Build a solid foundation in science, formulation and product development—find out more!
Most Popular in:
In Vitro Model for Decontamination of Human Skin
By: Hongbo Zhai, MD, University of California; and Howard I. Maibach, MD, University of California School of Medicine
Posted: April 1, 2009, from the April 2009 issue of Cosmetics & Toiletries.
page 3 of 5
Human skin: Human cadaver skinc was dermatomed to a 500-µm thickness. Skin samples were stored in Eagle’s Minimum Essential Mediad and refrigerated at 4°C prior to use within five days after death to maintain viability.6–8 A total of five skin samples were used.
Procedure: Skin was placed onto glass diffusion cells with rubber bands. The diffusion cells had been pre-filled with a maximum amount of the receptor fluid: 0.9% sodium chloride, approximately 6 mL in each. Then, aliquots 10 µl (approximately 0.25 µg) of [14C]-formaldehyde solution was dosed by a high performance liquid chromatography syringe onto each skin surface. After exposure intervals of 1 min, 3 min, and 30 min post-dosing, the surface skin (3 cm2) was washed with 4 mL of each solution per time; thus, a total of 12 mL of each solution was used to wash off one sample. All washing liquids were collected individually into a scintillation glass vial for radioactive measurement. The skin was then stripped twice with tape discse, superficially removing chemical residue from the skin. Lastly, the remaining amounts of [14C]-formaldehyde in the wash solutions, strippings, receptor fluid and remaining skin were determined.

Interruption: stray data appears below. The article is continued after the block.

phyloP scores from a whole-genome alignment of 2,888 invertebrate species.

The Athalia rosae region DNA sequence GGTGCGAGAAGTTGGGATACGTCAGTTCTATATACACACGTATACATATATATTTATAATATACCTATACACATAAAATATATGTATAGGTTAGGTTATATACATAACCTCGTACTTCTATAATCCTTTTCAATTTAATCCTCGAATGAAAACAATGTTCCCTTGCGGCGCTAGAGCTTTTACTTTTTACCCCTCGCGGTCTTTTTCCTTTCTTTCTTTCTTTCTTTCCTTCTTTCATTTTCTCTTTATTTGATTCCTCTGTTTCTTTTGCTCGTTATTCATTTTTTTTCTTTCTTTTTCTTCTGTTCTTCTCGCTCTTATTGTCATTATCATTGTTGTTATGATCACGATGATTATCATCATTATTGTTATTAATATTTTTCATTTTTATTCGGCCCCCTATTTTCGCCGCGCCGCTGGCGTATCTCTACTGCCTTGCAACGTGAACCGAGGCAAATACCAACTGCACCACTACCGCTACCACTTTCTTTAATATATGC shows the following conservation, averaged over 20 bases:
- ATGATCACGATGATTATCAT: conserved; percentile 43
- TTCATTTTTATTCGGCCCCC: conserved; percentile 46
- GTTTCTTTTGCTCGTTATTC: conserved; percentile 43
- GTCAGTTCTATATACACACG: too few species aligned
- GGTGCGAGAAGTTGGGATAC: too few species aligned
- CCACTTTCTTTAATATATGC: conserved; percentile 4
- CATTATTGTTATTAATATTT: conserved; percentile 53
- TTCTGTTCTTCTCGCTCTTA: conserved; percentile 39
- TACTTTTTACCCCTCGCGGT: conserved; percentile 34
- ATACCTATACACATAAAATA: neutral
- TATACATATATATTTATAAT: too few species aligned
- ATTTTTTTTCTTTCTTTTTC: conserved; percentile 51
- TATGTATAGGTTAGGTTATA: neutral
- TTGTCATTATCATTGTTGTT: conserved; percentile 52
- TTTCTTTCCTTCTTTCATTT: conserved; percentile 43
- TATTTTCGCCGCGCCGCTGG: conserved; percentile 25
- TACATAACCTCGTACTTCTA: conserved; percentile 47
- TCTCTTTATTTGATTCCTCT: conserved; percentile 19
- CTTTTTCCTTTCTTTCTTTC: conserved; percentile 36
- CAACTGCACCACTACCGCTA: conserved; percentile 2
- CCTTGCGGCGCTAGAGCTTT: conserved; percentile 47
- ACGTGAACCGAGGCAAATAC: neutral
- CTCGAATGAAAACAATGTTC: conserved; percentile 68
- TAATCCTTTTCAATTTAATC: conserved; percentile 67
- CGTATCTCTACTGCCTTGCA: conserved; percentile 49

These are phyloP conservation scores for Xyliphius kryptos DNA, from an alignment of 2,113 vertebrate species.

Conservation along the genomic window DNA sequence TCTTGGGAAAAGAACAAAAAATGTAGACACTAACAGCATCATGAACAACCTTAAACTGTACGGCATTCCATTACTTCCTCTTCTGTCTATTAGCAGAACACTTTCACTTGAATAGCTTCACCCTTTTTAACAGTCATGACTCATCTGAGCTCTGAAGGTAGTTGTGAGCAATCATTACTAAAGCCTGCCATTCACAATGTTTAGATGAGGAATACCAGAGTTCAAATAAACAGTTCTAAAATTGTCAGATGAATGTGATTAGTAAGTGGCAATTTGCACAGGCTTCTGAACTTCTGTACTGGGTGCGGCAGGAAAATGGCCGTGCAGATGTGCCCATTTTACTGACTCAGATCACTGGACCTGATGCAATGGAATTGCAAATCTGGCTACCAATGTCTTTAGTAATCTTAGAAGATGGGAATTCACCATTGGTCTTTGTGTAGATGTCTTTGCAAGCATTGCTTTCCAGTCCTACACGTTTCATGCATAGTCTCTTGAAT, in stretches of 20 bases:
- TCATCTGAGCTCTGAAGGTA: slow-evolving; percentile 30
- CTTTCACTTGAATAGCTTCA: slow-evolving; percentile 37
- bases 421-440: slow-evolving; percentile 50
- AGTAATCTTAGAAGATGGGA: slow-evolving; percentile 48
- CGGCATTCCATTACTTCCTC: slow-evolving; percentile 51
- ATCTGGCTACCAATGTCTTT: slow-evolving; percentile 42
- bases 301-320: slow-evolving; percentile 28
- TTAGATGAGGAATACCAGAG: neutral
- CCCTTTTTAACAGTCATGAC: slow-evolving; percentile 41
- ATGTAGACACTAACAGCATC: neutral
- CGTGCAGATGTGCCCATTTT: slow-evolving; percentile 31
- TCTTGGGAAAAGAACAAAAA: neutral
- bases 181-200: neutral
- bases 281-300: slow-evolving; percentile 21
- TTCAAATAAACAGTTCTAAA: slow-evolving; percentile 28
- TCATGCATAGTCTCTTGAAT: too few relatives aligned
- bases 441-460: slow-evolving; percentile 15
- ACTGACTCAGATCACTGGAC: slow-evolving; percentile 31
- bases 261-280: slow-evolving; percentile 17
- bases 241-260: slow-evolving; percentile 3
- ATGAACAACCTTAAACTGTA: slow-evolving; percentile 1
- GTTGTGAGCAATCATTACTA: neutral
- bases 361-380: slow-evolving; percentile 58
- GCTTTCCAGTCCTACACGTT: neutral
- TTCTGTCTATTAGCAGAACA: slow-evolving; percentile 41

Evaporation test and scintillation counting: Evaporation tests monitored the percentage of [14C]-formaldehyde evaporation at exposure times of 1 min, 3 min, 15 min, 30 min and 60 min. Plastic discs, 1.75 cm in diameter and 0.178 mm thick, were each applied with 1 µCi/10 µL/cm2 of [14C]-formaldehyde and timed for the appropriate duration of exposure. Triplicates for each time point were taken, yielding a total of 15 disc samples, after which each disc sample was immediately placed into its designated scintillation vial; the vial was then filled with a pre-designated liquid compoundf.
Background control samples and the test samples were counted in a computer-controlled liquid scintillation analyzerg. Control and test sample counts were then transferred to a computer program that subtracted background control samples and generated a spreadsheet data report. The in-house counting process and the computer program were verified by a quality assurance officer.
Statistical analysis: Statistical analysis was performed utilizing a computer programh. Differences were analyzed utilizing the One Way Repeated Measures ANOVA. Statistical significance was accepted at p < 0.05.